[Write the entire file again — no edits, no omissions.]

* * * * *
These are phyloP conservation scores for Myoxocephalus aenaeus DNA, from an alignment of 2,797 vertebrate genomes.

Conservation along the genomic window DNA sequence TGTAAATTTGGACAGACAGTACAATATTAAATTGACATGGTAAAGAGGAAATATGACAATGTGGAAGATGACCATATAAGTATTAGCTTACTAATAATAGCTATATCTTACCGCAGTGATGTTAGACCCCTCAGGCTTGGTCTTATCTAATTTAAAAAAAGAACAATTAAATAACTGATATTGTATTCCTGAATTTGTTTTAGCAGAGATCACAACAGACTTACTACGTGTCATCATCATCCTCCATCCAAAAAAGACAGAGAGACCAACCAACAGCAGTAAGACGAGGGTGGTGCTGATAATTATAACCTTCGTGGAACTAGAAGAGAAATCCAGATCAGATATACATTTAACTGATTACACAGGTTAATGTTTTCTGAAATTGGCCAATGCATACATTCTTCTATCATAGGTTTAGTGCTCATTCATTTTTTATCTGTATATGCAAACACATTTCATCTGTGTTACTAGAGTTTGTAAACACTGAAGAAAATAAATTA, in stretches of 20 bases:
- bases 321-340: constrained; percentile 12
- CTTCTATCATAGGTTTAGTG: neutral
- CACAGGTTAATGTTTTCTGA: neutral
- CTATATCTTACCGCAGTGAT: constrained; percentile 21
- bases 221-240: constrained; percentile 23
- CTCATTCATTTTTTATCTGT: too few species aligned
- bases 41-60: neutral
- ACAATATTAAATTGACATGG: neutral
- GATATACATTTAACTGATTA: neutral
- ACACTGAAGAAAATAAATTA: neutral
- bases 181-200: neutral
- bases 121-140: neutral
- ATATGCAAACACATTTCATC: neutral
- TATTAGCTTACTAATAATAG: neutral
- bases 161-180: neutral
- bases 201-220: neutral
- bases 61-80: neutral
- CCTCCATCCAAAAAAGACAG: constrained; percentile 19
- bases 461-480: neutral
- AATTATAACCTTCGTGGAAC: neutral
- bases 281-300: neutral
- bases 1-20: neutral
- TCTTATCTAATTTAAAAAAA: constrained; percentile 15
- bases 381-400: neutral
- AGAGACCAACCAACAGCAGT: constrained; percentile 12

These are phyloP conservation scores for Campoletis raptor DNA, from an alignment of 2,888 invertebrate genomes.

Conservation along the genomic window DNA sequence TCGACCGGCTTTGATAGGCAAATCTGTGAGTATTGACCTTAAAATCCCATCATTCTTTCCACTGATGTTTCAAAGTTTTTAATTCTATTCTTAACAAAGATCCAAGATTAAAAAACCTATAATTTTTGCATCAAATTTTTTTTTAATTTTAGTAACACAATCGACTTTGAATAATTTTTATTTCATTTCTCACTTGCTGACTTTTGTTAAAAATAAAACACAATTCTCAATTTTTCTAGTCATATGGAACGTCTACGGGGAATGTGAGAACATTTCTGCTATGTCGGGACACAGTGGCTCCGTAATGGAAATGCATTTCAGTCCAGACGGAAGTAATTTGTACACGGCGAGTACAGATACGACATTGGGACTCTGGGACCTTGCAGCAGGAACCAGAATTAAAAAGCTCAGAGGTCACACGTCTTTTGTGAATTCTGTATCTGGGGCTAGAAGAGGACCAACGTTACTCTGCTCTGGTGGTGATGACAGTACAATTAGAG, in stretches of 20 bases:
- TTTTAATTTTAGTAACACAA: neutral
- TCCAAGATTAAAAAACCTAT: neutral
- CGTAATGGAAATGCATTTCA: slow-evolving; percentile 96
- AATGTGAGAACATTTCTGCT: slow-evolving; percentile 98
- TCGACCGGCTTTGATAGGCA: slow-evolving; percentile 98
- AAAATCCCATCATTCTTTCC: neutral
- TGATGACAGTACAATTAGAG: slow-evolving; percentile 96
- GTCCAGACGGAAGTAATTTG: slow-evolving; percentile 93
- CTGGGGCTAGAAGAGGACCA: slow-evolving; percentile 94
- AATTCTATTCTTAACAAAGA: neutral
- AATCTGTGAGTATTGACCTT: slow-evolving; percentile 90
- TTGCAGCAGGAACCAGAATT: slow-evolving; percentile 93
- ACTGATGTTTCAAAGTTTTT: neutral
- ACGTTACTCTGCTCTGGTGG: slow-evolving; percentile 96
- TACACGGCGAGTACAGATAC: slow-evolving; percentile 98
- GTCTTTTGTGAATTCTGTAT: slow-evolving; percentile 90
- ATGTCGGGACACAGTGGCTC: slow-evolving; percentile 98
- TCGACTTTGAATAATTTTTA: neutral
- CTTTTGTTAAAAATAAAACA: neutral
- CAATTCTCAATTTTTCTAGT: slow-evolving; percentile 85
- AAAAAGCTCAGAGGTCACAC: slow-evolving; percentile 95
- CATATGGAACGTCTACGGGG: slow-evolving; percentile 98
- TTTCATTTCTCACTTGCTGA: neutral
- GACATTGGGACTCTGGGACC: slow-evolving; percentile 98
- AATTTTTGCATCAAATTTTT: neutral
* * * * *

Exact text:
These are phyloP conservation scores for Myoxocephalus aenaeus DNA, from an alignment of 2,797 vertebrate genomes.

Conservation along the genomic window DNA sequence TGTAAATTTGGACAGACAGTACAATATTAAATTGACATGGTAAAGAGGAAATATGACAATGTGGAAGATGACCATATAAGTATTAGCTTACTAATAATAGCTATATCTTACCGCAGTGATGTTAGACCCCTCAGGCTTGGTCTTATCTAATTTAAAAAAAGAACAATTAAATAACTGATATTGTATTCCTGAATTTGTTTTAGCAGAGATCACAACAGACTTACTACGTGTCATCATCATCCTCCATCCAAAAAAGACAGAGAGACCAACCAACAGCAGTAAGACGAGGGTGGTGCTGATAATTATAACCTTCGTGGAACTAGAAGAGAAATCCAGATCAGATATACATTTAACTGATTACACAGGTTAATGTTTTCTGAAATTGGCCAATGCATACATTCTTCTATCATAGGTTTAGTGCTCATTCATTTTTTATCTGTATATGCAAACACATTTCATCTGTGTTACTAGAGTTTGTAAACACTGAAGAAAATAAATTA, in stretches of 20 bases:
- bases 321-340: constrained; percentile 12
- CTTCTATCATAGGTTTAGTG: neutral
- CACAGGTTAATGTTTTCTGA: neutral
- CTATATCTTACCGCAGTGAT: constrained; percentile 21
- bases 221-240: constrained; percentile 23
- CTCATTCATTTTTTATCTGT: too few species aligned
- bases 41-60: neutral
- ACAATATTAAATTGACATGG: neutral
- GATATACATTTAACTGATTA: neutral
- ACACTGAAGAAAATAAATTA: neutral
- bases 181-200: neutral
- bases 121-140: neutral
- ATATGCAAACACATTTCATC: neutral
- TATTAGCTTACTAATAATAG: neutral
- bases 161-180: neutral
- bases 201-220: neutral
- bases 61-80: neutral
- CCTCCATCCAAAAAAGACAG: constrained; percentile 19
- bases 461-480: neutral
- AATTATAACCTTCGTGGAAC: neutral
- bases 281-300: neutral
- bases 1-20: neutral
- TCTTATCTAATTTAAAAAAA: constrained; percentile 15
- bases 381-400: neutral
- AGAGACCAACCAACAGCAGT: constrained; percentile 12

These are phyloP conservation scores for Campoletis raptor DNA, from an alignment of 2,888 invertebrate genomes.

Conservation along the genomic window DNA sequence TCGACCGGCTTTGATAGGCAAATCTGTGAGTATTGACCTTAAAATCCCATCATTCTTTCCACTGATGTTTCAAAGTTTTTAATTCTATTCTTAACAAAGATCCAAGATTAAAAAACCTATAATTTTTGCATCAAATTTTTTTTTAATTTTAGTAACACAATCGACTTTGAATAATTTTTATTTCATTTCTCACTTGCTGACTTTTGTTAAAAATAAAACACAATTCTCAATTTTTCTAGTCATATGGAACGTCTACGGGGAATGTGAGAACATTTCTGCTATGTCGGGACACAGTGGCTCCGTAATGGAAATGCATTTCAGTCCAGACGGAAGTAATTTGTACACGGCGAGTACAGATACGACATTGGGACTCTGGGACCTTGCAGCAGGAACCAGAATTAAAAAGCTCAGAGGTCACACGTCTTTTGTGAATTCTGTATCTGGGGCTAGAAGAGGACCAACGTTACTCTGCTCTGGTGGTGATGACAGTACAATTAGAG, in stretches of 20 bases:
- TTTTAATTTTAGTAACACAA: neutral
- TCCAAGATTAAAAAACCTAT: neutral
- CGTAATGGAAATGCATTTCA: slow-evolving; percentile 96
- AATGTGAGAACATTTCTGCT: slow-evolving; percentile 98
- TCGACCGGCTTTGATAGGCA: slow-evolving; percentile 98
- AAAATCCCATCATTCTTTCC: neutral
- TGATGACAGTACAATTAGAG: slow-evolving; percentile 96
- GTCCAGACGGAAGTAATTTG: slow-evolving; percentile 93
- CTGGGGCTAGAAGAGGACCA: slow-evolving; percentile 94
- AATTCTATTCTTAACAAAGA: neutral
- AATCTGTGAGTATTGACCTT: slow-evolving; percentile 90
- TTGCAGCAGGAACCAGAATT: slow-evolving; percentile 93
- ACTGATGTTTCAAAGTTTTT: neutral
- ACGTTACTCTGCTCTGGTGG: slow-evolving; percentile 96
- TACACGGCGAGTACAGATAC: slow-evolving; percentile 98
- GTCTTTTGTGAATTCTGTAT: slow-evolving; percentile 90
- ATGTCGGGACACAGTGGCTC: slow-evolving; percentile 98
- TCGACTTTGAATAATTTTTA: neutral
- CTTTTGTTAAAAATAAAACA: neutral
- CAATTCTCAATTTTTCTAGT: slow-evolving; percentile 85
- AAAAAGCTCAGAGGTCACAC: slow-evolving; percentile 95
- CATATGGAACGTCTACGGGG: slow-evolving; percentile 98
- TTTCATTTCTCACTTGCTGA: neutral
- GACATTGGGACTCTGGGACC: slow-evolving; percentile 98
- AATTTTTGCATCAAATTTTT: neutral